Gov. Brown: “What’s out there is darkness, uncertainty, decline, and recession”

The governor warns California would suffer disproportionately from another downturn

TRD LOS ANGELES /
Feb.February 14, 2018 09:24 AM
Jerry Brown and California State Capitol (Credit: Wikimedia Commons)

The state’s job market is volatile. Its finances rely on high earners whose income fluctuates with the health of the economy. And the Trump administration’s plan to reset the country’s foreign trade rules could deal a crushing blow in a state with three of the 10 busiest ports in the country.

All that is a recipe for another potential crisis for the Golden State should the nation endure another economic downturn.

That was the major takeaway at an early budget conference outgoing Gov. Jerry Brown presented. “What’s out there is darkness, uncertainty, decline and recession, so good luck, baby,” he said on Jan. 10.

While the dire outlook was later softened at his Jan. 25 State of the State speech — “We, too, will persist against storms and turmoil, obstacles great and small,” the governor said — he remains skeptical.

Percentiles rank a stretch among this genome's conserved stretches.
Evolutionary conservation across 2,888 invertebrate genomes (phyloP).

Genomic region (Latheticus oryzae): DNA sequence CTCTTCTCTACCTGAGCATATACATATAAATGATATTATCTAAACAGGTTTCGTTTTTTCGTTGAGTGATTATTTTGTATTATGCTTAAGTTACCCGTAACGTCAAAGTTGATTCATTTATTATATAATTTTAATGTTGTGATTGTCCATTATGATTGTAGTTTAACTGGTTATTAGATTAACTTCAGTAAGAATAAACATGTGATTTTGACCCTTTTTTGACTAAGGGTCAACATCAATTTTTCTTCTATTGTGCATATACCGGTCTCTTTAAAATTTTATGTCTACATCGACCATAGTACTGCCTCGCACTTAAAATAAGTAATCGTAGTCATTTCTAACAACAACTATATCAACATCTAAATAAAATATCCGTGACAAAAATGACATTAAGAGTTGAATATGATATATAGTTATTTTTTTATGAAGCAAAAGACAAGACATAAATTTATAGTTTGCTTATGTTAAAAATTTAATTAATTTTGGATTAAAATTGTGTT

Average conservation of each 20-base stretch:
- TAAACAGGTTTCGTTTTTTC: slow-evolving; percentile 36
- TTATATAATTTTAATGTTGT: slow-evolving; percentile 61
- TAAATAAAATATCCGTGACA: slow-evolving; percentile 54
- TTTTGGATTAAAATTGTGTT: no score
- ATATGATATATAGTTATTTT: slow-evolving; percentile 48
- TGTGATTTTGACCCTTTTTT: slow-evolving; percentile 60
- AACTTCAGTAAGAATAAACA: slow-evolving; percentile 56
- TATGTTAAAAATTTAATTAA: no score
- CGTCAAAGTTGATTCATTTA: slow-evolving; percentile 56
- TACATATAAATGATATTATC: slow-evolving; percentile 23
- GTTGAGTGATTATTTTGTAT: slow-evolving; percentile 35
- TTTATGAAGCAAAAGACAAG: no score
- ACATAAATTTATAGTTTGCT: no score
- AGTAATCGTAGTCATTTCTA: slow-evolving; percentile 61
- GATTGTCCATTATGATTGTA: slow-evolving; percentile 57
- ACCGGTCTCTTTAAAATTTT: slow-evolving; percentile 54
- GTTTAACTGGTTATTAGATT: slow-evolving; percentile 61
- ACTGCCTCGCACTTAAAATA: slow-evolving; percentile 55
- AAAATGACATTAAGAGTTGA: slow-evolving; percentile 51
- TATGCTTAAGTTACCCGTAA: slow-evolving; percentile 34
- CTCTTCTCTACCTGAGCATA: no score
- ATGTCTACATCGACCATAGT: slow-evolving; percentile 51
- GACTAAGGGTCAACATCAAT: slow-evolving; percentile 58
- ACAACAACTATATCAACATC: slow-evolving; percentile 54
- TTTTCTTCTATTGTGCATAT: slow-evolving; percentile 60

He has compared the current situation with those from the last three major economic downturns, and found California suffered disproportionately, according to a New York Times analysis.

During the early 1990s, following the 2001 dot-com crash and the Great Recession of 2008, California has fared worse than the rest of the country. As one example, state revenue dropped 19 percent in 2009, compared to the 8 percent nationwide dip.

Brown’s plan is to pump $5 billion into the state’s emergency fund, bringing it up to $13.5 billion, through his final budget proposal.

In Los Angeles, the city is facing rising homelessness and a severe housing shortage. Developers are also now seeking to take advantage of a new city law that will encourage residential construction built near mass transit. The city also created a measure to set aside money from development project to go toward affordable housing, which is expected to raise between $93 million and $114 million annually.

[NYT] – Dennis Lynch


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